11 Choosing essential oils If you are making a straightforward blend, then you would choose 3 or 4 oils that are recommended to treat that complaint and you would use 30 drops per 100ml carrier. This is a 1.5% blend. It is possible to use a 3% blend, or even more if the situation calls for it.
12 Choosing essential oils There may be several reasons for the way you decide to choose a blend for a particular client: According to the fragrance – for a delicate client emotionally, or for someone who needs deep relaxation but not necessarily needing to address physical needs According to chemistry – to select oils because of their synergistic chemical properties to treat specific ailments (the cross-reference is based on this principle) Psychological needs – the client may not like the prescribed blend and may need alterations that incorporate aesthetics rather than pharmacological weight
13 Chemistry You need to know the chemical component parts of each essential oil The pharmacological effects of each component part also need to be learned This ensures that the client will have every opportunity to get well
16 Take into account - The condition you want to treat The odour intensity of the essential oils (if oils are in the blend) The medicinal properties of the oils The psychological effects of the oil The ratio of oil to carrier If using only hydrolats that you blend with the same principles in mind as if you were using oils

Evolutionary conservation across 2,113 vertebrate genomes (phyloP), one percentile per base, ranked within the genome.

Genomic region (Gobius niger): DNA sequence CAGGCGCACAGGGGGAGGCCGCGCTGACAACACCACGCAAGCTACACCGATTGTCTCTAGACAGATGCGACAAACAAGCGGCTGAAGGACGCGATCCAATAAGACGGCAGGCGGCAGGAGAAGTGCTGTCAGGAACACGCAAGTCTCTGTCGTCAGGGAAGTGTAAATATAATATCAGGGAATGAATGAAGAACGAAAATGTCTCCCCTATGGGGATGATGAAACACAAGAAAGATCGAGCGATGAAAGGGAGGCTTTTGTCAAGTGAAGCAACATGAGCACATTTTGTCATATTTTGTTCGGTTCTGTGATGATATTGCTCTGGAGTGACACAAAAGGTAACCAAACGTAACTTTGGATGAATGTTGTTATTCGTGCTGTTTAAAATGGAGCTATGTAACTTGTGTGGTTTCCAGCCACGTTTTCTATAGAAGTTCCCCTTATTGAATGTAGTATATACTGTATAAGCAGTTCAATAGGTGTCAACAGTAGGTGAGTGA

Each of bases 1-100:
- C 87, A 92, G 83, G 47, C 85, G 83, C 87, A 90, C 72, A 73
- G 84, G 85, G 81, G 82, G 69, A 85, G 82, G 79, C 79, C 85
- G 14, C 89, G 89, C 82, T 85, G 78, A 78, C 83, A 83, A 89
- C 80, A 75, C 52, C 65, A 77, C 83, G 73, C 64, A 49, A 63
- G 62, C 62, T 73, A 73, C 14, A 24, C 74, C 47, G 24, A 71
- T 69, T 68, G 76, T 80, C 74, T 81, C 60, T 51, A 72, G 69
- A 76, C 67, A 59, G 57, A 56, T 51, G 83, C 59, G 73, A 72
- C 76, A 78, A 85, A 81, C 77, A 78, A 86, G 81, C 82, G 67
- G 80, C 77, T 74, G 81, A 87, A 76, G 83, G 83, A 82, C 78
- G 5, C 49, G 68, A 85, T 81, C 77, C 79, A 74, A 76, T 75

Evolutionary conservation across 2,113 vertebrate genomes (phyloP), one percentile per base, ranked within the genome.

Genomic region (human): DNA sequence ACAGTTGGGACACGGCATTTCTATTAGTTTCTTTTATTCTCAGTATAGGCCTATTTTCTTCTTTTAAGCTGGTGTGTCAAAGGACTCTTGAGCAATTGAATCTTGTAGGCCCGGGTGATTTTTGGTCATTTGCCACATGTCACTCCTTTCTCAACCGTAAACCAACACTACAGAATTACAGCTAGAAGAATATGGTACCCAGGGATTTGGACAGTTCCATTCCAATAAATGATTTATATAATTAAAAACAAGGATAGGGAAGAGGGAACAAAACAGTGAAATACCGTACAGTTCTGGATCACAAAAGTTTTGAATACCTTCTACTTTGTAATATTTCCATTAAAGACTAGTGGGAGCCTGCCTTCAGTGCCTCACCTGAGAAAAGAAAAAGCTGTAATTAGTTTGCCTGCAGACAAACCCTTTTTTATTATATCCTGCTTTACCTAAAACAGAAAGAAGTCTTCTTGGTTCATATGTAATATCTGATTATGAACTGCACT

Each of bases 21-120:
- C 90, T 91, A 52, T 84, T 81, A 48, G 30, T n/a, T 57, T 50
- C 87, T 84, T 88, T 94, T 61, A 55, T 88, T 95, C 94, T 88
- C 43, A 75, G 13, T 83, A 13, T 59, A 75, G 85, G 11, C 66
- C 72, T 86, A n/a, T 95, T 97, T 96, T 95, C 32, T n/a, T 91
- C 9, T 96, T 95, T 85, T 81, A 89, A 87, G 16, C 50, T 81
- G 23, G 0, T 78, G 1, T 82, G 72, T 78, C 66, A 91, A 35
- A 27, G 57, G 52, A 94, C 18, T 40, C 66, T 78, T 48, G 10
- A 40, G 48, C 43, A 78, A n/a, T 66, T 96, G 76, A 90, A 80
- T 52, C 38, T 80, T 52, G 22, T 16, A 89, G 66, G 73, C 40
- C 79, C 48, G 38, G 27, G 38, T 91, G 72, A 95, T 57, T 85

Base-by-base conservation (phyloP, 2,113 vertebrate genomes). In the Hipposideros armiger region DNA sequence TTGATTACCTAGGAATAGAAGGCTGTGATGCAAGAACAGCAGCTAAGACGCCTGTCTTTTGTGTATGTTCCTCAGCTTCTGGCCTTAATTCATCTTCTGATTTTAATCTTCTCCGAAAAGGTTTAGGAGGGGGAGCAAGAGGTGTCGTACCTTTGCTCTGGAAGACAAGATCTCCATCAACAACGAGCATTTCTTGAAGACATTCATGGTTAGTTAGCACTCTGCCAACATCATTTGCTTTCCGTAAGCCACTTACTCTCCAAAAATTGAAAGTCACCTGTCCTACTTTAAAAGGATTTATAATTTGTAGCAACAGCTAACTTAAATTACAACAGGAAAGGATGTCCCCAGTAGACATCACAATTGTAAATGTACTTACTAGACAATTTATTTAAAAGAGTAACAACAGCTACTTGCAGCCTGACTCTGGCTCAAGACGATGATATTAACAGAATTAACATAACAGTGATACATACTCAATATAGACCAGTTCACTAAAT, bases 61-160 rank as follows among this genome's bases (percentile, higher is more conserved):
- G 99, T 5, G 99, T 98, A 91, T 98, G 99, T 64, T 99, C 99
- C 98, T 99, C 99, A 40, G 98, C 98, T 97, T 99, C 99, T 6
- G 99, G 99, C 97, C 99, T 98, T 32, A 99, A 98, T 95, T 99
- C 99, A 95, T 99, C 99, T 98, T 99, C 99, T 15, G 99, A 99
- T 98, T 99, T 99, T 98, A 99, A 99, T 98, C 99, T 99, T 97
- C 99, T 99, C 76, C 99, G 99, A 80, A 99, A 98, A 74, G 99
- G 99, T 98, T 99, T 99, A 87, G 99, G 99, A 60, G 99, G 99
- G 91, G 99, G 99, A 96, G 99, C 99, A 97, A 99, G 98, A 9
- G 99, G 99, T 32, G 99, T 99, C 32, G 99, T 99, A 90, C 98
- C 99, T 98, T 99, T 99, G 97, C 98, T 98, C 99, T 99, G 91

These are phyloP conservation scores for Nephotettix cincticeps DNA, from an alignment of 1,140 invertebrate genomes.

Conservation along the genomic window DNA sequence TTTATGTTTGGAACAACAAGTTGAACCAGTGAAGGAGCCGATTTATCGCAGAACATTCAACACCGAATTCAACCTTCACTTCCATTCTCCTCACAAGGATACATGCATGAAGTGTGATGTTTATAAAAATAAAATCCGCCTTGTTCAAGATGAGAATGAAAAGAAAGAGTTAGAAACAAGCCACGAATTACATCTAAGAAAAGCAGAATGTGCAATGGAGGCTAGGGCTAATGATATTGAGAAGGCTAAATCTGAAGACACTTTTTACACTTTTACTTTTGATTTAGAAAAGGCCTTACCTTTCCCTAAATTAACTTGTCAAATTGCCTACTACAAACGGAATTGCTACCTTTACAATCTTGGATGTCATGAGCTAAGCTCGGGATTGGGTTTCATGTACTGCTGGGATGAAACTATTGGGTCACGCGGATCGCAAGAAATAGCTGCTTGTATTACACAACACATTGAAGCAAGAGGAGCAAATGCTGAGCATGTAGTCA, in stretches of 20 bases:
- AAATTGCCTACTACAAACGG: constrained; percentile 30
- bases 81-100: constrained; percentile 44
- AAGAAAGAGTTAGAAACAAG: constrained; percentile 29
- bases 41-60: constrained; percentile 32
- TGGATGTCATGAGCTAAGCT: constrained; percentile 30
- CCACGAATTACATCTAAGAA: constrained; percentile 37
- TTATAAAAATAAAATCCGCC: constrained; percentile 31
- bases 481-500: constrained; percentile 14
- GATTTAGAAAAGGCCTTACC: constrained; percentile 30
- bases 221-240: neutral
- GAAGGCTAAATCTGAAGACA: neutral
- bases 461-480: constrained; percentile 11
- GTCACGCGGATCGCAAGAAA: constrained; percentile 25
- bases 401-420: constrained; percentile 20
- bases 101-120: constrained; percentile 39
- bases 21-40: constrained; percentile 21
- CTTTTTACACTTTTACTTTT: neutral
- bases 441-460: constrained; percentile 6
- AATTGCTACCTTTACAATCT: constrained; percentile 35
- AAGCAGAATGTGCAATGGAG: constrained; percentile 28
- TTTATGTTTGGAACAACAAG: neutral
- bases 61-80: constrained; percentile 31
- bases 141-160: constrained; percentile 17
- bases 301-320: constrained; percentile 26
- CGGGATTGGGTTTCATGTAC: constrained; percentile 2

17 Blending oils There are several guidelines to choosing the correct essential oils: Use a Medical Encyclopaedia. Always look up an ailment, whether you are familiar with it or not. This will help understanding of the ailment and lead to a rational choice of oils. Use a cross-reference where you can. If this is not possible, look up each individual essential oil until you find 2 or 3 that will deal with the problem.
18 Blending oils Break down the condition into pieces! For example, to treat Endometriosis, first look it up. You will then discover that the condition entails pain, inflammation and hormonal imbalance. Look up oils that will help these 3 effects and cross-reference them to find the most effective essential oils to help with endometriosis.
19 Lets have a go! Blending by symptom (chemistry) Blending by aroma Blend by cross-reference
20 All of this….. Is to make sure that you feel safe and competent, BEFORE you treat serious physical conditions. Quality of oils is paramount to the success of the treatment. Home treatments are necessary to effect a continuous healing.
21 Conclusion Method of application and choice of oils is an individual exercise for each client/person. No two people are the same and so treatment will always vary from one person to another and from therapist to therapist. Be confident in your blending techniques, if you have chosen with integrity then it will be right for your client.